Wednesday, January 7, 2009
My mother-in-law, Mammaw Speck, pulls these little dishes out of the cabinet quite often and tells their story. They belonged to her great-grandmother Lelia (1864-1895) and I suspect they were part of Lelia's wedding china but there's no real proof of that.
The butter pat dishes (and the rest of the set) lived in the china cabinet in the butler's pantry in her grandmother's house in Williamsburg, Virginia. She was allowed to play with them as a child and thought they were sweet little doll dishes. When her grandmother passed away, an aunt inherited the china but gave the butter dishes to Mammaw Speck because she loved them so.
I thought it would be a good idea to draw the dishes and capture the story for family history. I wrote the story on a separate piece of paper and promptly lost it. That's why it's taken six months to post this drawing. Photos and paper are easily lost, but I'll hang on to my journal forever.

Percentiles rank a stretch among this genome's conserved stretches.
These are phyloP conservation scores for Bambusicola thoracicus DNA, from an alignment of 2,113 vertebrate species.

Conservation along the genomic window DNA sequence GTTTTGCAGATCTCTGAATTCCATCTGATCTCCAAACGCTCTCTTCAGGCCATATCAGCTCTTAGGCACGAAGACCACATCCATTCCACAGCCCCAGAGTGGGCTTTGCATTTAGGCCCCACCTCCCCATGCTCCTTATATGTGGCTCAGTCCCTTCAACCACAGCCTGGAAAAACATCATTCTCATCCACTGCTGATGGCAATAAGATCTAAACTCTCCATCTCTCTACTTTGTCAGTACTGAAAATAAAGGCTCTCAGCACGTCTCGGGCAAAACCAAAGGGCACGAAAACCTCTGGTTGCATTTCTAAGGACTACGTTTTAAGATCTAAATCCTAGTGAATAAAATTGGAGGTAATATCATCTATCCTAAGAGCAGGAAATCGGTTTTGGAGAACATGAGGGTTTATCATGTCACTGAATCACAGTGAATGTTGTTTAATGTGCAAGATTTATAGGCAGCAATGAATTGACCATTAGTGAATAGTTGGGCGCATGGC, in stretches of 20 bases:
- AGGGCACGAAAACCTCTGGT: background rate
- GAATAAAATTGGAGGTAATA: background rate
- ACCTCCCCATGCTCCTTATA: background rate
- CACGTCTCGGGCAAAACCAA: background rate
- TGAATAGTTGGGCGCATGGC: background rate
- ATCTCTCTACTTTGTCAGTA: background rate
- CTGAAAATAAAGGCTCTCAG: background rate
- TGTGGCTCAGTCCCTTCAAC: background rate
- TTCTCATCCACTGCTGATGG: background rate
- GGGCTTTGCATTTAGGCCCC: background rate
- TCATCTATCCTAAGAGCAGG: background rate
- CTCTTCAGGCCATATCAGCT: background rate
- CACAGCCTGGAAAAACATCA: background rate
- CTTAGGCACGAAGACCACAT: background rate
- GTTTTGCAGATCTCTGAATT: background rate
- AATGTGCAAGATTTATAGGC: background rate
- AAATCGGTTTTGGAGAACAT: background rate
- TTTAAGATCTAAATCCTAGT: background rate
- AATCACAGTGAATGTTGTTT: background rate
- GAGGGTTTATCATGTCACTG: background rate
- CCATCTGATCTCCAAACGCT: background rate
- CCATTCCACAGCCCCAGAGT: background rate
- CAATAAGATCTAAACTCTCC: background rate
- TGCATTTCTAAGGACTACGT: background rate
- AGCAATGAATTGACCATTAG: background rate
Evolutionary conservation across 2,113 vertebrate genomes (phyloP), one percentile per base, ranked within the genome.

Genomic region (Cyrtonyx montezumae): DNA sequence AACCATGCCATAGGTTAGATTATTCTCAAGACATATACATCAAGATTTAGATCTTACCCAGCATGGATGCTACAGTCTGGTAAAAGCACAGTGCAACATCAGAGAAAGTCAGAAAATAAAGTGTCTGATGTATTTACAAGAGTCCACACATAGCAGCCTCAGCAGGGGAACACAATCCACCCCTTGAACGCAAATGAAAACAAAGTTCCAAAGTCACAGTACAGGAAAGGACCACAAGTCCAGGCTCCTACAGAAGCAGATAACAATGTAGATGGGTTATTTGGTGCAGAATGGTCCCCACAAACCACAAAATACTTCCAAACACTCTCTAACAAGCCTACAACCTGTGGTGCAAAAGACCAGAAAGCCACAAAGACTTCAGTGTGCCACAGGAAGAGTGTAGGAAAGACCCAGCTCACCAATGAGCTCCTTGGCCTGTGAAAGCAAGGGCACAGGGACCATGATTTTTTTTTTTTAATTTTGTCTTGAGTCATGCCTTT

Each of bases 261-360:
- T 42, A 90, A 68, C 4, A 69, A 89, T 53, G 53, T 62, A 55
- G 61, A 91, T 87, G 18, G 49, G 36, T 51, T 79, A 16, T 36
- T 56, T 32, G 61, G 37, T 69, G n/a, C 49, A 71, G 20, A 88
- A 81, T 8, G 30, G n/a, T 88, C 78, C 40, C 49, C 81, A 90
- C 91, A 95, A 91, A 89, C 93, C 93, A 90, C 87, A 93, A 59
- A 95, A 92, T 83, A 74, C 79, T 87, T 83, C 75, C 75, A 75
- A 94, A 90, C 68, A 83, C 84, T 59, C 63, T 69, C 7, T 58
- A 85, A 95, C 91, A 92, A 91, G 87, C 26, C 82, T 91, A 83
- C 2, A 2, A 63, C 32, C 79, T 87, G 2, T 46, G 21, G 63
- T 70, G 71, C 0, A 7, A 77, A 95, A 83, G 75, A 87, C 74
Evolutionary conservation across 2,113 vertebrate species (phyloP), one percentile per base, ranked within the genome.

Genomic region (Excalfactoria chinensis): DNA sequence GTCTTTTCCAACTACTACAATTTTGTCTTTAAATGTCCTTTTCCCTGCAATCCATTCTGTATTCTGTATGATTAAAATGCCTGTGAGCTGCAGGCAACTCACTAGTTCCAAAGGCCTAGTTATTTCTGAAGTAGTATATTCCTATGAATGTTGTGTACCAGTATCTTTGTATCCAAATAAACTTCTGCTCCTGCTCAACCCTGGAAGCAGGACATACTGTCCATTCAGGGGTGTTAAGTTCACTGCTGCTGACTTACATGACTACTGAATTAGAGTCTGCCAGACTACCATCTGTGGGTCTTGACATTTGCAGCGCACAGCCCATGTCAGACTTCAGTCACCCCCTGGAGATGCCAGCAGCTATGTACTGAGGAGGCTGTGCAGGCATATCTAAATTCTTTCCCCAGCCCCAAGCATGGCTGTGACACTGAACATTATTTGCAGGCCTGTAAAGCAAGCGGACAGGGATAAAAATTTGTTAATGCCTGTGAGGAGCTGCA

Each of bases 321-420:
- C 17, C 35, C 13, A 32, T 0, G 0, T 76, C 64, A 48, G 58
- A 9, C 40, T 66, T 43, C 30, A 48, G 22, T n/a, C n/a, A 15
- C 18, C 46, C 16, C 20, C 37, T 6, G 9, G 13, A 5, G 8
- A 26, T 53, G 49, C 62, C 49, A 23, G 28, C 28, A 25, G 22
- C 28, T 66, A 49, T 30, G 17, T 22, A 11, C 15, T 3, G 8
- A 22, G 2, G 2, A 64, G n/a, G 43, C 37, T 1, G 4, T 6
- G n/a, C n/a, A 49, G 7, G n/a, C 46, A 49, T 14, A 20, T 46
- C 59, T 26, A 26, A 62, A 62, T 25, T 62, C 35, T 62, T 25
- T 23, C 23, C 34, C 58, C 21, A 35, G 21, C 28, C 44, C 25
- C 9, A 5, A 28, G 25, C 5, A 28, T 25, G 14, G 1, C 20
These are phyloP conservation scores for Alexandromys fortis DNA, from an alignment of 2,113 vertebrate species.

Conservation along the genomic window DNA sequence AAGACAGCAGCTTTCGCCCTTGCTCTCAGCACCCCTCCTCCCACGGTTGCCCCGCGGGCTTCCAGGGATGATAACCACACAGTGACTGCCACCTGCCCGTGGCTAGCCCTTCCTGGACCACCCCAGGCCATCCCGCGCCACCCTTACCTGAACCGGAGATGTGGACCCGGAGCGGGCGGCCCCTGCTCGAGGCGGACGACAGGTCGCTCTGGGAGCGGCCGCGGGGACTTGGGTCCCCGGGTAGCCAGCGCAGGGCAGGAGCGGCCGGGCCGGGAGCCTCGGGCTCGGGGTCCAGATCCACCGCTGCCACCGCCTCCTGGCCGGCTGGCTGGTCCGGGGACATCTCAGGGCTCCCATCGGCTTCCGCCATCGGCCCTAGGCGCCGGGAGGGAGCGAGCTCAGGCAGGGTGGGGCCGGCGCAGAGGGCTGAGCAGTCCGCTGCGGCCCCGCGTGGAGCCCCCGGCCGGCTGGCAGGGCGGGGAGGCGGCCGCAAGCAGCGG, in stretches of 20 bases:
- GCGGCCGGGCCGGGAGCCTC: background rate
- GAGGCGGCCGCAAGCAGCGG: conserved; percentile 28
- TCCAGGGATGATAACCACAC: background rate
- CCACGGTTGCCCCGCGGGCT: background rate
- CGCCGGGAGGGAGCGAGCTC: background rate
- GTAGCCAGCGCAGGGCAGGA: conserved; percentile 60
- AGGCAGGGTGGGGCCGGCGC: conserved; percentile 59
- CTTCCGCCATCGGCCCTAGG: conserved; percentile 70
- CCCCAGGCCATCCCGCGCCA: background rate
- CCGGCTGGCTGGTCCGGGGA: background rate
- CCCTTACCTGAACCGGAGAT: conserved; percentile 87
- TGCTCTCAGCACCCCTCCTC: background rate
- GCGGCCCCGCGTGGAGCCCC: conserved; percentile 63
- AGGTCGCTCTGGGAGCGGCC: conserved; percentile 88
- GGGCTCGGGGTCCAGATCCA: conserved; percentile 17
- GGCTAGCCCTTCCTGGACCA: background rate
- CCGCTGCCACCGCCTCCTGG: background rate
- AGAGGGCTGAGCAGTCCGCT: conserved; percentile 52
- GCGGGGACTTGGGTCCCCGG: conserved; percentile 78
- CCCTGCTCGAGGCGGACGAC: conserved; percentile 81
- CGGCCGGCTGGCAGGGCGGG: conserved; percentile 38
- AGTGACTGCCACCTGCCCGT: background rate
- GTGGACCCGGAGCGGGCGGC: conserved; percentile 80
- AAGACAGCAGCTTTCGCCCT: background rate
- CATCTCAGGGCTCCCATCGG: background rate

(The story in my handwriting is on the facing page. I spared everyone having to squint at it to make it out and slog through all the names, dates and locations of the entire Speck family tree.)
This toy tea set also belonged to Lelia. The handles are broken off one teacup and the creamer, and one "ear" handle is broken off the sugar bowl and its lid is missing. However, considering it is circa 1870, I think that's pretty good.
The tea set lives in a small, toy chest of drawers crafted from an old wooden cigar box. Several other small toys and treasures from Lelia's childhood are in there also.